The team received further exposure a few weeks later, when the gangsta rap band N.W.A. released their music video “Straight Outta Compton.” Band member Ice Cube later described how the band had originally decided to wear black as a way to be uniform and to show their passion for the Raiders. With the Kings’ color change, several members started wearing Kings caps as well.
“The black hats just matched with everything,” said N.W.A. member MC Ren in the documentary. “Purple and gold wouldn’t have looked good on us.”
In April 1991, the Los Angeles Times reported that the Kings constituted 30% of all NHL-licensed merchandise sales in North America. Other teams took notice: By the start of the 1992-93 NHL season, the North Stars, Senators, and Lightning had each issued a black jersey. By 2005, even the NHL’s logo changed from orange and black to silver and black.
The impact wasn’t limited to the NHL. My research indicates that between 1988 and 2012, approximately 45% of teams of the four major professional sports leagues either added black or made black more prominent in their color schemes for a period of time. Of those teams that made the switch, approximately 25% eventually ditched the black.
While black’s influence has begun to wane with major-level pro teams, its popularity has surged in college sports, racing and international soccer. These sports don’t have the lengthy process design-approval process that the “big four” leagues require, so they can change their jerseys yearly –- which many of them do — and black is always trendy option. It’s no longer the only option, however, as gray, pink, and camouflage have become, in some ways, the new black.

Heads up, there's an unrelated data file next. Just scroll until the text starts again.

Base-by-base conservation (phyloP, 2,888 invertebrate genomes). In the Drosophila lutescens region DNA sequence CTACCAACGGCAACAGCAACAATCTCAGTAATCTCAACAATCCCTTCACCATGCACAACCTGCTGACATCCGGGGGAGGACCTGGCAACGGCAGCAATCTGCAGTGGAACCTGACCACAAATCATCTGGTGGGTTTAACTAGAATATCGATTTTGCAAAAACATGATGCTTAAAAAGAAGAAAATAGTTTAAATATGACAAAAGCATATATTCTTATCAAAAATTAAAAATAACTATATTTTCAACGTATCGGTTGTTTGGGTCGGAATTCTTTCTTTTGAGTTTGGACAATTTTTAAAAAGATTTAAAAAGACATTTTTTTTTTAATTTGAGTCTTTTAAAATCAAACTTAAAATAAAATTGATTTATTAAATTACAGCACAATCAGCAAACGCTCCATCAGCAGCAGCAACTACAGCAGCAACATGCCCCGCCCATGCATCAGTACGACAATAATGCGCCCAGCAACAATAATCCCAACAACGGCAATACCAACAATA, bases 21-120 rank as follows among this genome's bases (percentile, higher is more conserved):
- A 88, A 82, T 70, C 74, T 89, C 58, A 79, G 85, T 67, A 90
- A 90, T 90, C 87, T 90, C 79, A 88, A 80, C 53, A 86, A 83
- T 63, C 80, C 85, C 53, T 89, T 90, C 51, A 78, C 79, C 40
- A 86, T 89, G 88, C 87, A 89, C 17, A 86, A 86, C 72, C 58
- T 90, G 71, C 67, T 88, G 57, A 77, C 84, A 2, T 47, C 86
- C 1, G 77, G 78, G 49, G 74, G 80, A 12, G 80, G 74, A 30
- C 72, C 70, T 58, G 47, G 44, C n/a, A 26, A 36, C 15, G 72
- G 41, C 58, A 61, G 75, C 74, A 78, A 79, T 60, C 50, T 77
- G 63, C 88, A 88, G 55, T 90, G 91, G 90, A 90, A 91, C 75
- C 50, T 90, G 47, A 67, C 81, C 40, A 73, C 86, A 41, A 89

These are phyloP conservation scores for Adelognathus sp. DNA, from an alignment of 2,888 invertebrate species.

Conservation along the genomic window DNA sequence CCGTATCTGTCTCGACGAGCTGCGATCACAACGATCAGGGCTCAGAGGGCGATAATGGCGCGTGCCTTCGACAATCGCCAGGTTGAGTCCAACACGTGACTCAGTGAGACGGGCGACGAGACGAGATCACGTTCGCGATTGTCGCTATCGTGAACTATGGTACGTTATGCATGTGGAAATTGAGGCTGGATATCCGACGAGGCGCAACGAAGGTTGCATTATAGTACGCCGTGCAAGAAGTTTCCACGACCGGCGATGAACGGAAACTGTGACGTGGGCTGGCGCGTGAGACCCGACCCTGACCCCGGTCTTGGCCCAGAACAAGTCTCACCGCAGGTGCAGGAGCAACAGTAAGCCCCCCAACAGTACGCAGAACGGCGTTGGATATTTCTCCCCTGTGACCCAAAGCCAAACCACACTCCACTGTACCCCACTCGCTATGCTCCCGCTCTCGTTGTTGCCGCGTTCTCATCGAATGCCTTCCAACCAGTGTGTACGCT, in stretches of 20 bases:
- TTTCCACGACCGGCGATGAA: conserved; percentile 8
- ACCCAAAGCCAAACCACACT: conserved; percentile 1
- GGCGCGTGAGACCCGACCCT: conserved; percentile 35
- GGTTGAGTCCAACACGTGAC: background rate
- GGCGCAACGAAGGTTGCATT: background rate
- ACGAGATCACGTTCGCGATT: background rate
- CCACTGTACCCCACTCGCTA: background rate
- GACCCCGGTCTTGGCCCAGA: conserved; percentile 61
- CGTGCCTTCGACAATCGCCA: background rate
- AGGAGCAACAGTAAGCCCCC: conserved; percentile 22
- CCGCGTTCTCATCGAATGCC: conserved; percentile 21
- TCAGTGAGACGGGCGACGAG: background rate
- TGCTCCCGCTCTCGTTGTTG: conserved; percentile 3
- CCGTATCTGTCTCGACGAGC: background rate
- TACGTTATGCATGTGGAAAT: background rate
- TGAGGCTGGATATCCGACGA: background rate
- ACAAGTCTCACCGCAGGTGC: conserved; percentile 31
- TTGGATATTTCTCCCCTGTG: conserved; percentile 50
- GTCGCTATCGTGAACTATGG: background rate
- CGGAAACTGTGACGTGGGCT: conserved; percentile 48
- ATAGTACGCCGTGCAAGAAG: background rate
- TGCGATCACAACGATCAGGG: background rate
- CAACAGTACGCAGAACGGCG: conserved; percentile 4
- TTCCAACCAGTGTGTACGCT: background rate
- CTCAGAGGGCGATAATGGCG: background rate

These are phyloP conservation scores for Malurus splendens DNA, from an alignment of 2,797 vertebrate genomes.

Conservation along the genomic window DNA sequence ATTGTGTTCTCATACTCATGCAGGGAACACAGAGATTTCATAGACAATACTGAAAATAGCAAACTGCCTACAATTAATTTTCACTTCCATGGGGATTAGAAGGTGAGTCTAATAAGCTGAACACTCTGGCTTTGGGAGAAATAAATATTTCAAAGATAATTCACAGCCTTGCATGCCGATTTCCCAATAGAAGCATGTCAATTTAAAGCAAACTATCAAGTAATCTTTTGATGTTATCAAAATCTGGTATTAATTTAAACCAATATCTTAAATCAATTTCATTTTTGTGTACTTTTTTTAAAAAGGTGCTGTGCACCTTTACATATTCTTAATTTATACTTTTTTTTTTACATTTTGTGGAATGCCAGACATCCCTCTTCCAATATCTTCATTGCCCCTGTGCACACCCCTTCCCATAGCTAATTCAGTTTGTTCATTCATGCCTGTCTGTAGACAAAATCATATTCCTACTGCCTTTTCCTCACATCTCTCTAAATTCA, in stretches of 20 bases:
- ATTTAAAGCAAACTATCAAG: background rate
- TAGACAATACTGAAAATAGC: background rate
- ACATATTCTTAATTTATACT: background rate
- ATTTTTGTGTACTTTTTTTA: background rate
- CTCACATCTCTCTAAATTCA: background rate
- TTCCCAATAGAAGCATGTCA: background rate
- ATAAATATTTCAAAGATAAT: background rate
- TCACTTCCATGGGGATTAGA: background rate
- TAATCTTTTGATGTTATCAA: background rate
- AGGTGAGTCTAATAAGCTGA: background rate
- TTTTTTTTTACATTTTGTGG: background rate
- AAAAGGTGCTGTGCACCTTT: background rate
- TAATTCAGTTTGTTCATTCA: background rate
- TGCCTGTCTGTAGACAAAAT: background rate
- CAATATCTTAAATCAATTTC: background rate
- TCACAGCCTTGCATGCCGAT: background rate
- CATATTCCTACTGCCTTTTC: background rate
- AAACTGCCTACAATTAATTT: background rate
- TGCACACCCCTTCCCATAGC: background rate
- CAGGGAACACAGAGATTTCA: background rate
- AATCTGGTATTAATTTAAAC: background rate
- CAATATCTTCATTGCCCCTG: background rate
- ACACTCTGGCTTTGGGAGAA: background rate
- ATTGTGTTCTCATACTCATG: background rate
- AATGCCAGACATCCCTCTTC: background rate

(Special thanks to Trevor Alexander for research assistance.)
Body, love to pop my body: Paul here. As you’ve probably heard, Héctor Camacho is now brain-dead after a shooting earlier this week and will likely be disconnected from life support shortly. By most accounts, he appears to have been a jerk, which makes it easy to forget how good a fighter he was and, more pertinent to our discussions here, what a pioneer he was in boxing attire.
Most news accounts of Camacho’s shooting have mentioned the flamboyant costumes he wore when entering the ring. But I was always more interested in the trunks he began wearing in the latter part of his career, which looked more like loincloths. Can’t say I was ever a fan of this look, but it was definitely interesting, and I thought it was particularly intriguing that the self-described “Macho Man” was willing to wear something so functionally similar to a skirt.
I don’t know when Camacho started wearing this style, but I definitely remember when I first saw him wearing it: for his 1989 bout against Ray Mancini. Here’s some video that shows just how unusual Camacho’s gear looked during that fight: